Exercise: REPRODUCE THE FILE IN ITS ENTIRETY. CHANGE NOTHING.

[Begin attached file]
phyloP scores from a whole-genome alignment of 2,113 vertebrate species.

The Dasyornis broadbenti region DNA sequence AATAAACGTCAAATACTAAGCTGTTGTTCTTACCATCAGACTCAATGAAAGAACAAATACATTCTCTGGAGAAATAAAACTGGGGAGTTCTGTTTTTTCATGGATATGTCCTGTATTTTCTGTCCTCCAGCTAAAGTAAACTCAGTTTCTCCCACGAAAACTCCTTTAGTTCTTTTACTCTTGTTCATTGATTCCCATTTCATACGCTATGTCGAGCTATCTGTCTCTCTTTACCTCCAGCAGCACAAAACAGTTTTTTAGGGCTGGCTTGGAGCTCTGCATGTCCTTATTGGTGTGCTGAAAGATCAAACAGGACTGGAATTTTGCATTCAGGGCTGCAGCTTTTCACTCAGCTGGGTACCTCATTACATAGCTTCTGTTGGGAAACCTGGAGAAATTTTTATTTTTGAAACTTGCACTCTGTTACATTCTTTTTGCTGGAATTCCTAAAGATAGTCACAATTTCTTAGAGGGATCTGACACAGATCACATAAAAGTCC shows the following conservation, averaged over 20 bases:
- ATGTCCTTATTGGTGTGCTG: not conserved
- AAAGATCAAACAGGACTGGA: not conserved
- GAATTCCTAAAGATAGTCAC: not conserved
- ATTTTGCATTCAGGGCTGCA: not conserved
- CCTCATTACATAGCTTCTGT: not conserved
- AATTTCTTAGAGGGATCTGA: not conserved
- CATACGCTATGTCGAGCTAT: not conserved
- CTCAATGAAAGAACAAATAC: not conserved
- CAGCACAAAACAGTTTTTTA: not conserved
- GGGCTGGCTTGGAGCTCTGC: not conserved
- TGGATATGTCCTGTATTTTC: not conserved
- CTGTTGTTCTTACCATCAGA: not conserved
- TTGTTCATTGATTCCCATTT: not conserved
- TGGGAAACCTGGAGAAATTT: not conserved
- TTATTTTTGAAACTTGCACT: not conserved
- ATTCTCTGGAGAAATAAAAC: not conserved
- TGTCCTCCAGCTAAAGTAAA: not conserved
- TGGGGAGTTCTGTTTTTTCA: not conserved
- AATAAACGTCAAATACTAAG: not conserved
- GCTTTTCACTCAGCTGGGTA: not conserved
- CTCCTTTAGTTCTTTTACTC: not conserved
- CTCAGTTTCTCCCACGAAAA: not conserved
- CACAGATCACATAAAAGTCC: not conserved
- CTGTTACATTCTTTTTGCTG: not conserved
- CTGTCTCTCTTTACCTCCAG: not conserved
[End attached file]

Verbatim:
phyloP scores from a whole-genome alignment of 2,113 vertebrate species.

The Dasyornis broadbenti region DNA sequence AATAAACGTCAAATACTAAGCTGTTGTTCTTACCATCAGACTCAATGAAAGAACAAATACATTCTCTGGAGAAATAAAACTGGGGAGTTCTGTTTTTTCATGGATATGTCCTGTATTTTCTGTCCTCCAGCTAAAGTAAACTCAGTTTCTCCCACGAAAACTCCTTTAGTTCTTTTACTCTTGTTCATTGATTCCCATTTCATACGCTATGTCGAGCTATCTGTCTCTCTTTACCTCCAGCAGCACAAAACAGTTTTTTAGGGCTGGCTTGGAGCTCTGCATGTCCTTATTGGTGTGCTGAAAGATCAAACAGGACTGGAATTTTGCATTCAGGGCTGCAGCTTTTCACTCAGCTGGGTACCTCATTACATAGCTTCTGTTGGGAAACCTGGAGAAATTTTTATTTTTGAAACTTGCACTCTGTTACATTCTTTTTGCTGGAATTCCTAAAGATAGTCACAATTTCTTAGAGGGATCTGACACAGATCACATAAAAGTCC shows the following conservation, averaged over 20 bases:
- ATGTCCTTATTGGTGTGCTG: not conserved
- AAAGATCAAACAGGACTGGA: not conserved
- GAATTCCTAAAGATAGTCAC: not conserved
- ATTTTGCATTCAGGGCTGCA: not conserved
- CCTCATTACATAGCTTCTGT: not conserved
- AATTTCTTAGAGGGATCTGA: not conserved
- CATACGCTATGTCGAGCTAT: not conserved
- CTCAATGAAAGAACAAATAC: not conserved
- CAGCACAAAACAGTTTTTTA: not conserved
- GGGCTGGCTTGGAGCTCTGC: not conserved
- TGGATATGTCCTGTATTTTC: not conserved
- CTGTTGTTCTTACCATCAGA: not conserved
- TTGTTCATTGATTCCCATTT: not conserved
- TGGGAAACCTGGAGAAATTT: not conserved
- TTATTTTTGAAACTTGCACT: not conserved
- ATTCTCTGGAGAAATAAAAC: not conserved
- TGTCCTCCAGCTAAAGTAAA: not conserved
- TGGGGAGTTCTGTTTTTTCA: not conserved
- AATAAACGTCAAATACTAAG: not conserved
- GCTTTTCACTCAGCTGGGTA: not conserved
- CTCCTTTAGTTCTTTTACTC: not conserved
- CTCAGTTTCTCCCACGAAAA: not conserved
- CACAGATCACATAAAAGTCC: not conserved
- CTGTTACATTCTTTTTGCTG: not conserved
- CTGTCTCTCTTTACCTCCAG: not conserved